In the sense of "whoever finishes first is the bestest in the world", no. Time is not a good indicator of how good a developer is. You can tell if a developer finishes too fast, that it means that they did not test your app properly or naively think that "this stuff is EAAASY!" or maybe they are just THAT good that they've managed to wrap their heads around the problem domain and finish the project with superhuman speed.

    On the flip side of the coin, someone taking too long on a project is an indicator that the developer does not have the necessary competence to complete the task or the client has nuked them with a zillion changes.

    With regards to the amount of time developing a friendster.com replica would take, it would be more of a project management thing and where specifications are important.

    In a nutshell, this is pretty much how I would do it. To get the time for this, I'd do the following:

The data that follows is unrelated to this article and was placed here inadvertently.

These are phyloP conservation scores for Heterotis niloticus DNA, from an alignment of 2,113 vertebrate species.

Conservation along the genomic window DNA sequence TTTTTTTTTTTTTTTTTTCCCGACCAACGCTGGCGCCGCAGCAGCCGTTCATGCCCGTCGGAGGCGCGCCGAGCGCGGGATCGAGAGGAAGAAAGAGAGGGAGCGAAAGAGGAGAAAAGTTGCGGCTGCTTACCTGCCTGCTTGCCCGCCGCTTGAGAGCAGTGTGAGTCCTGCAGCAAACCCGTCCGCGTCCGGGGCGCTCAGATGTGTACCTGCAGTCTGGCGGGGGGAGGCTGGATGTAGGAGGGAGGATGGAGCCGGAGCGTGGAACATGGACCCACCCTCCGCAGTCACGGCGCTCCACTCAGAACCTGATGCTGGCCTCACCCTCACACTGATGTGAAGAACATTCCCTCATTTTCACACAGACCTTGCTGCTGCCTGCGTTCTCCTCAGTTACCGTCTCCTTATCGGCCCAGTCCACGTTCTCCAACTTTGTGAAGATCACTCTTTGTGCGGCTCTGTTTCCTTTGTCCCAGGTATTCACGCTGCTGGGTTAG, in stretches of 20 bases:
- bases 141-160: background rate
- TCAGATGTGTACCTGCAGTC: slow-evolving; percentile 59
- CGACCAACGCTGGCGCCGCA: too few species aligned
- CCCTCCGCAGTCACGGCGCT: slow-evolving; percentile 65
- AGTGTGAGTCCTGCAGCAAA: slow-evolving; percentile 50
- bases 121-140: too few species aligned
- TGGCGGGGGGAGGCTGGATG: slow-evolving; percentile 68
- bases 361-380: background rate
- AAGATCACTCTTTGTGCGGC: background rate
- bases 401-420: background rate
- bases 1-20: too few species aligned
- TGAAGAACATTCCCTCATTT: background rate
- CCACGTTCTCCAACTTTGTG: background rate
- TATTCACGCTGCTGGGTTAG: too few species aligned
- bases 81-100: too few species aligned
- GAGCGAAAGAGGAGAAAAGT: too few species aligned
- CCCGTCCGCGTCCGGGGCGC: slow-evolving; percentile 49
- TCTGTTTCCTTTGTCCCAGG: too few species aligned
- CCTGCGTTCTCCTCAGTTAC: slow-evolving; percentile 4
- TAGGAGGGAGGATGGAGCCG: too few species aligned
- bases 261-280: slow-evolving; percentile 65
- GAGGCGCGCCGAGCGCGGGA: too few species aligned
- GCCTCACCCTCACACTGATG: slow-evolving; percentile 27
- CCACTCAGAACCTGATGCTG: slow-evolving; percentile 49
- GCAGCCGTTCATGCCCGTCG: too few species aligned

1. I'd get a feature list for friendster,
    2. perform analysis on the time it would take to implement each of the features,
    3. divide the features into small iterations.
    4. After you add those iterations up, you get your "perfect timeline"
    5. Get the value of what a third of the perfect timeline would be and add it to the original perfect timeline to get your total (you need to make adjustments for distractions unfortunately).


    Quote Originally Posted by chaosTheory View Post
    How about performance of our codes? Do good programmers meticulously tries out different ways to shave 0.03 seconds off processing time?